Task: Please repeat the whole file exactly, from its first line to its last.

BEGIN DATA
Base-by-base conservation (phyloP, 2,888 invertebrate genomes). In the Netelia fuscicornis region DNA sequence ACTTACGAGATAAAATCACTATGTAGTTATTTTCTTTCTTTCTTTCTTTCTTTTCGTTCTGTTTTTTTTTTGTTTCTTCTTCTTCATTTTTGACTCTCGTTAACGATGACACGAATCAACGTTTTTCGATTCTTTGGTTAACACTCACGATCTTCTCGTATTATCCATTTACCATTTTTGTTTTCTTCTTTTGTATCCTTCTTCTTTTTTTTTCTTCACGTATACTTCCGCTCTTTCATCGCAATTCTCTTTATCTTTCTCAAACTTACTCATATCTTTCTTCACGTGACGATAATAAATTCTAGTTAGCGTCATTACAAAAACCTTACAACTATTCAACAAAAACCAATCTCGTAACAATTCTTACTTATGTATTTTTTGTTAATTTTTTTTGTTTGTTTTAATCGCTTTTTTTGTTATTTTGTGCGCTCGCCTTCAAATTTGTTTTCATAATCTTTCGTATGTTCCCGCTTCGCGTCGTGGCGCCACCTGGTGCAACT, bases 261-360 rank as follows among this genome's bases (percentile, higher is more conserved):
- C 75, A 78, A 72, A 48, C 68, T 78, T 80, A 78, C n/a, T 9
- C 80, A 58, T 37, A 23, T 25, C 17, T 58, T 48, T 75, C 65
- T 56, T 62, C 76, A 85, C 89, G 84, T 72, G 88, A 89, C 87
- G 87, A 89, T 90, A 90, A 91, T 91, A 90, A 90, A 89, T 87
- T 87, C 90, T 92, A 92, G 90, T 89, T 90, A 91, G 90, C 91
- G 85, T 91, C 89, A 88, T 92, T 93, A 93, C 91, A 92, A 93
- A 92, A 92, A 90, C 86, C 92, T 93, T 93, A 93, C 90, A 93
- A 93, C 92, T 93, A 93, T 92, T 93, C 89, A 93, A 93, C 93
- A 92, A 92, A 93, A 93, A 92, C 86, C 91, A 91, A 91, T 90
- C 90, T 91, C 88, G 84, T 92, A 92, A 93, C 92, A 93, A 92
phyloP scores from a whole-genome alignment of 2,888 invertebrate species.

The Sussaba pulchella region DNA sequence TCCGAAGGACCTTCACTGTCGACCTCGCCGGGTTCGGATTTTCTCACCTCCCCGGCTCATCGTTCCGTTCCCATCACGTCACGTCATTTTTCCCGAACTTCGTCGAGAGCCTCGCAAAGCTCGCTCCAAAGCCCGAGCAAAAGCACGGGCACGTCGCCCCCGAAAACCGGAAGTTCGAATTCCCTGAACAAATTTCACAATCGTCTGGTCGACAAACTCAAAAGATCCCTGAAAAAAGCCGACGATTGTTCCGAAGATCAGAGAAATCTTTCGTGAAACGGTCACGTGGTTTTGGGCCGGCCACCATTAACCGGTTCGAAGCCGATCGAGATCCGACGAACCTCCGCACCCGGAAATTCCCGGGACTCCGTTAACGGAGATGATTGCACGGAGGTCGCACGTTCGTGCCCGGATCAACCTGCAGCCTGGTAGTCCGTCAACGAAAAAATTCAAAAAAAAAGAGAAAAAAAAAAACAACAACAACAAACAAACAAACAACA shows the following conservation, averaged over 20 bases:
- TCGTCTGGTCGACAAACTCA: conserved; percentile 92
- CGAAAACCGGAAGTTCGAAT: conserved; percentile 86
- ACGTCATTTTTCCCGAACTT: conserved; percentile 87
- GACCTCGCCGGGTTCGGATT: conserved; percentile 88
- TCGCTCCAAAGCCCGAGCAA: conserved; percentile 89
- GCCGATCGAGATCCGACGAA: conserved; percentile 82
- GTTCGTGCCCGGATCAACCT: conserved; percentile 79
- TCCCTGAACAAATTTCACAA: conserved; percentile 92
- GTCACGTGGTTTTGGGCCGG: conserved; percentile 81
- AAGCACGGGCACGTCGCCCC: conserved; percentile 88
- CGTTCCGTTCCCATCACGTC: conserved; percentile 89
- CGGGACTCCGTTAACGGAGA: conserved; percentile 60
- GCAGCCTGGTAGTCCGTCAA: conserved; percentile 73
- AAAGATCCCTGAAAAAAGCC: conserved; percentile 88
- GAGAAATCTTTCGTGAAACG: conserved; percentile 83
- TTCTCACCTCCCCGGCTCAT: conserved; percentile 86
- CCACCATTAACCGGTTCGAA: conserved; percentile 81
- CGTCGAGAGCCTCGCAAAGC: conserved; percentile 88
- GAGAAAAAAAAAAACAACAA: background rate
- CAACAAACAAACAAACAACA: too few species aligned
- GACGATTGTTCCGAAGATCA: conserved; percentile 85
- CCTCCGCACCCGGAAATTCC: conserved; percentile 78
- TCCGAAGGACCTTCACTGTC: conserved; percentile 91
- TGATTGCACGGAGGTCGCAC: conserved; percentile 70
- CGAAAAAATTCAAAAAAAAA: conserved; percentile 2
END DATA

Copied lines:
Base-by-base conservation (phyloP, 2,888 invertebrate genomes). In the Netelia fuscicornis region DNA sequence ACTTACGAGATAAAATCACTATGTAGTTATTTTCTTTCTTTCTTTCTTTCTTTTCGTTCTGTTTTTTTTTTGTTTCTTCTTCTTCATTTTTGACTCTCGTTAACGATGACACGAATCAACGTTTTTCGATTCTTTGGTTAACACTCACGATCTTCTCGTATTATCCATTTACCATTTTTGTTTTCTTCTTTTGTATCCTTCTTCTTTTTTTTTCTTCACGTATACTTCCGCTCTTTCATCGCAATTCTCTTTATCTTTCTCAAACTTACTCATATCTTTCTTCACGTGACGATAATAAATTCTAGTTAGCGTCATTACAAAAACCTTACAACTATTCAACAAAAACCAATCTCGTAACAATTCTTACTTATGTATTTTTTGTTAATTTTTTTTGTTTGTTTTAATCGCTTTTTTTGTTATTTTGTGCGCTCGCCTTCAAATTTGTTTTCATAATCTTTCGTATGTTCCCGCTTCGCGTCGTGGCGCCACCTGGTGCAACT, bases 261-360 rank as follows among this genome's bases (percentile, higher is more conserved):
- C 75, A 78, A 72, A 48, C 68, T 78, T 80, A 78, C n/a, T 9
- C 80, A 58, T 37, A 23, T 25, C 17, T 58, T 48, T 75, C 65
- T 56, T 62, C 76, A 85, C 89, G 84, T 72, G 88, A 89, C 87
- G 87, A 89, T 90, A 90, A 91, T 91, A 90, A 90, A 89, T 87
- T 87, C 90, T 92, A 92, G 90, T 89, T 90, A 91, G 90, C 91
- G 85, T 91, C 89, A 88, T 92, T 93, A 93, C 91, A 92, A 93
- A 92, A 92, A 90, C 86, C 92, T 93, T 93, A 93, C 90, A 93
- A 93, C 92, T 93, A 93, T 92, T 93, C 89, A 93, A 93, C 93
- A 92, A 92, A 93, A 93, A 92, C 86, C 91, A 91, A 91, T 90
- C 90, T 91, C 88, G 84, T 92, A 92, A 93, C 92, A 93, A 92
phyloP scores from a whole-genome alignment of 2,888 invertebrate species.

The Sussaba pulchella region DNA sequence TCCGAAGGACCTTCACTGTCGACCTCGCCGGGTTCGGATTTTCTCACCTCCCCGGCTCATCGTTCCGTTCCCATCACGTCACGTCATTTTTCCCGAACTTCGTCGAGAGCCTCGCAAAGCTCGCTCCAAAGCCCGAGCAAAAGCACGGGCACGTCGCCCCCGAAAACCGGAAGTTCGAATTCCCTGAACAAATTTCACAATCGTCTGGTCGACAAACTCAAAAGATCCCTGAAAAAAGCCGACGATTGTTCCGAAGATCAGAGAAATCTTTCGTGAAACGGTCACGTGGTTTTGGGCCGGCCACCATTAACCGGTTCGAAGCCGATCGAGATCCGACGAACCTCCGCACCCGGAAATTCCCGGGACTCCGTTAACGGAGATGATTGCACGGAGGTCGCACGTTCGTGCCCGGATCAACCTGCAGCCTGGTAGTCCGTCAACGAAAAAATTCAAAAAAAAAGAGAAAAAAAAAAACAACAACAACAAACAAACAAACAACA shows the following conservation, averaged over 20 bases:
- TCGTCTGGTCGACAAACTCA: conserved; percentile 92
- CGAAAACCGGAAGTTCGAAT: conserved; percentile 86
- ACGTCATTTTTCCCGAACTT: conserved; percentile 87
- GACCTCGCCGGGTTCGGATT: conserved; percentile 88
- TCGCTCCAAAGCCCGAGCAA: conserved; percentile 89
- GCCGATCGAGATCCGACGAA: conserved; percentile 82
- GTTCGTGCCCGGATCAACCT: conserved; percentile 79
- TCCCTGAACAAATTTCACAA: conserved; percentile 92
- GTCACGTGGTTTTGGGCCGG: conserved; percentile 81
- AAGCACGGGCACGTCGCCCC: conserved; percentile 88
- CGTTCCGTTCCCATCACGTC: conserved; percentile 89
- CGGGACTCCGTTAACGGAGA: conserved; percentile 60
- GCAGCCTGGTAGTCCGTCAA: conserved; percentile 73
- AAAGATCCCTGAAAAAAGCC: conserved; percentile 88
- GAGAAATCTTTCGTGAAACG: conserved; percentile 83
- TTCTCACCTCCCCGGCTCAT: conserved; percentile 86
- CCACCATTAACCGGTTCGAA: conserved; percentile 81
- CGTCGAGAGCCTCGCAAAGC: conserved; percentile 88
- GAGAAAAAAAAAAACAACAA: background rate
- CAACAAACAAACAAACAACA: too few species aligned
- GACGATTGTTCCGAAGATCA: conserved; percentile 85
- CCTCCGCACCCGGAAATTCC: conserved; percentile 78
- TCCGAAGGACCTTCACTGTC: conserved; percentile 91
- TGATTGCACGGAGGTCGCAC: conserved; percentile 70
- CGAAAAAATTCAAAAAAAAA: conserved; percentile 2